What a revolutionary government means
An obscure group calling themselves the Mayor Rodrigo Roa Duterte-National Executive Coordinating Committee publicly invited President Duterte “to head a revolutionary government under a revolutionary constitution to last until December 31, 2021.” The group claimed to be one of the original supporters of the President Duterte when he ran for president.
The reactions of the President’s spokesperson and legal counsel are intriguing. Spokesperson Harry Roque declared that the call for a revolutionary government “does not enjoy any support from government right now,” implying that there may be government support in the future. Legal counsel Salvador Panelo explained that “the call of a revolutionary government must come from the people and not from a single organization or an individual,” implying that if there are more groups supporting the call, Mr. Duterte may consider it.
Thankfully, Mr. Duterte immediately shot down the idea of a revolutionary government. Although Mr. Duterte apparently knows the leaders of the group, some of whom are undersecretaries in the Department of the Interior and Local Government, he chose to disown the group. “Wala akong pakialam diyan, wala akong kilala sa mga tao na ’yan at hindi ko ’yan trabaho,” Mr. Duterte emphatically declared.
Mr. Duterte will be committing political hara-kiri if he instigates or approves a revolutionary government. A revolutionary government automatically abrogates the Constitution and vests all government power in the President alone. Congress and the Supreme Court can exist and function only upon tolerance of the President, and all their acts and decisions are subject to his approval. What will happen once a revolutionary government is declared by the President?
First, petitions will immediately be filed before the Supreme Court to declare the imposition of a revolutionary government unconstitutional. While more than two-thirds of the members of the Court are appointees of Mr. Duterte, all the members of the Court will certainly declare the revolutionary government unconstitutional, whether or not they are in favor of the revolutionary government. By definition, a revolutionary government abrogates the Constitution.
Second, a majority in both the Senate and the House of Representatives will likely pass resolutions denouncing the imposition of a revolutionary government, which makes the Senate and the House extinct as independent legislative bodies. As a matter of self-preservation, the Senate and the House will have no choice but to oppose the imposition of a revolutionary government.
Third, the military and the police will have to make a choice whether or not to take orders from a revolutionary government. We know how they will decide. Defense Secretary Delfin Lorenzana has publicly declared that a revolutionary government “is illegal and unconstitutional.” AFP spokesperson Gen. Edgard Arevalo has announced that “Chief of Staff General Gilbert Gapay xxx rejects the establishment of a revolutionary government.” Philippine National Police spokesperson Brig. Gen. Bernard Banac has likewise declared that “any move that will go against the Constitution will not be supported by the PNP.”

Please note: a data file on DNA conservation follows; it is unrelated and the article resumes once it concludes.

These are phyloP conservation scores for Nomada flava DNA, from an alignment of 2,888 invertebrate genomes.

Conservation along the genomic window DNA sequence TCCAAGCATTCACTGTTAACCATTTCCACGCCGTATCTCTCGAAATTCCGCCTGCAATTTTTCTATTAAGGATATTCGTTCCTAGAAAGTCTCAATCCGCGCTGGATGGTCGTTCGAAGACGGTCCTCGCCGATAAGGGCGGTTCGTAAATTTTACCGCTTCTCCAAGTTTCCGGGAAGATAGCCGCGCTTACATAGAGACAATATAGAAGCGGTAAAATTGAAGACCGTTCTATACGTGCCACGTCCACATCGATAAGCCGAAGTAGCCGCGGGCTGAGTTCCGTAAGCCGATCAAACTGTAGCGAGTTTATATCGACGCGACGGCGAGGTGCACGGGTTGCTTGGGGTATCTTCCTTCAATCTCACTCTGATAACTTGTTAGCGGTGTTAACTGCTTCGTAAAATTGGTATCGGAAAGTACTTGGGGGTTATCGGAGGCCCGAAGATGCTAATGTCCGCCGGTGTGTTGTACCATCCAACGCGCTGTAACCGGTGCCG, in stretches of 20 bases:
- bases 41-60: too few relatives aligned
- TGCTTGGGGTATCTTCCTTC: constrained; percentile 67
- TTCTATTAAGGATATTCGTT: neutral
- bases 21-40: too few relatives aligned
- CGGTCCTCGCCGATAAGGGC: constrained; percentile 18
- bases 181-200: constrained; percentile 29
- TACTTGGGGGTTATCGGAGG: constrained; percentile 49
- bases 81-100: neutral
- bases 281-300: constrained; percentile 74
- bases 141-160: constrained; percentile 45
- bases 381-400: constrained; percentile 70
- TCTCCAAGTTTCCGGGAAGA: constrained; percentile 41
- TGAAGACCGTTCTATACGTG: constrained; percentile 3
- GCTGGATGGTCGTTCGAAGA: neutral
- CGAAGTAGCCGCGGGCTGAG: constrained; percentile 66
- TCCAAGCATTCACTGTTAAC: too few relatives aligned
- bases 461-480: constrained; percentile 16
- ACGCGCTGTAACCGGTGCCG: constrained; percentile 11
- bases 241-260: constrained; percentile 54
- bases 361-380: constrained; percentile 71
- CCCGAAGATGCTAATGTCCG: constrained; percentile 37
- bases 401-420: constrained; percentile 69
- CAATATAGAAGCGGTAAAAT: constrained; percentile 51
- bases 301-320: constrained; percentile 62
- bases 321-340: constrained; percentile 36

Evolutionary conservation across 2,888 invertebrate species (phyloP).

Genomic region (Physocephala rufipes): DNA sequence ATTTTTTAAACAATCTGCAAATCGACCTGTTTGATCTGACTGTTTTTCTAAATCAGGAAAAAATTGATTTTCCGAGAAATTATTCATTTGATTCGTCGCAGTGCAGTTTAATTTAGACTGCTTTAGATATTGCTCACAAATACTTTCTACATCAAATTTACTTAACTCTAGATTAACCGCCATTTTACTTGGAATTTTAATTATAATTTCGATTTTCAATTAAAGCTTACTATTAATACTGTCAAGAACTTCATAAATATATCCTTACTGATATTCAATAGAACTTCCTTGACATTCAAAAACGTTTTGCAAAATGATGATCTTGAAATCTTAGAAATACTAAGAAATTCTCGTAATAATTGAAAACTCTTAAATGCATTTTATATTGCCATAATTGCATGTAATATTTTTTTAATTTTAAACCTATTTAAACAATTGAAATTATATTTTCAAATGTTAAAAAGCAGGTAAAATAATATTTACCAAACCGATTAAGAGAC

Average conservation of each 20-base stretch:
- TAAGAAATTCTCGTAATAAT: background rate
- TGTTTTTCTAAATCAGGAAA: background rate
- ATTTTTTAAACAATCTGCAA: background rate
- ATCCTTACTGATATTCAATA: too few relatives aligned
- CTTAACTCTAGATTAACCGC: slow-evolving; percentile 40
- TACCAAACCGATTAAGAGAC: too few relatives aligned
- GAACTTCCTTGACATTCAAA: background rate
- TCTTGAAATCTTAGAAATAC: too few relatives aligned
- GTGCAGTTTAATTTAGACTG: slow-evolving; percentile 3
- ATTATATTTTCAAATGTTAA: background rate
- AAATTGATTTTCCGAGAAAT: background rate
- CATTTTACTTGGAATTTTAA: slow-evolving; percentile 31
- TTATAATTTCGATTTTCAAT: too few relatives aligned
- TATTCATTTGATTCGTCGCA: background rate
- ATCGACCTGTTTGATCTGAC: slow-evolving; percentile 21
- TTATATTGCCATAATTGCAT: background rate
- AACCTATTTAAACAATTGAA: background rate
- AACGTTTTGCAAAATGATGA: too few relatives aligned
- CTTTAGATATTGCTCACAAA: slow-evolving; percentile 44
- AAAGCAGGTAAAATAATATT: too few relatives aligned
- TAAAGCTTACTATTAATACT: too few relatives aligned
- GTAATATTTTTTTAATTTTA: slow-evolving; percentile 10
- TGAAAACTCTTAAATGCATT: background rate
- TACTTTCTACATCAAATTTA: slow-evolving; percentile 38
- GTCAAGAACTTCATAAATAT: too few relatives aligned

Fourth, the Philippine economy, which shrank 16.5 percent in the second quarter of this year because of the pandemic, will drop to the bottom once a revolutionary government is imposed. Foreign and local investors will swiftly take their money out of the country. It will be the worst nightmare coming true for the economic managers of Mr. Duterte.
Fifth, the Philippines will become a pariah in the international community as the United States and European Union countries will most likely refuse to recognize the revolutionary government. There will be grave concerns of human rights violations by the revolutionary government, spurring most likely the Prosecutor of the International Criminal Court to finally decide the investigation against Mr. Duterte.
Finally, imposing a revolutionary government is the dumbest move that Mr. Duterte can make. The military obeys Mr. Duterte because the Constitution makes him the commander in chief of the Armed Forces. If Mr. Duterte abrogates the Constitution to which all soldiers have sworn allegiance, then he ceases to be their commander in chief, and the military may then follow his constitutional successor, just like in Edsa Dos. Legally, Mr. Duterte will have no one to command in the military. Morally, the military can refuse to follow Mr. Duterte whose acknowledged protector is President Xi Jinping, the architect of China’s expansion in the West Philippine Sea and the nemesis of the military.
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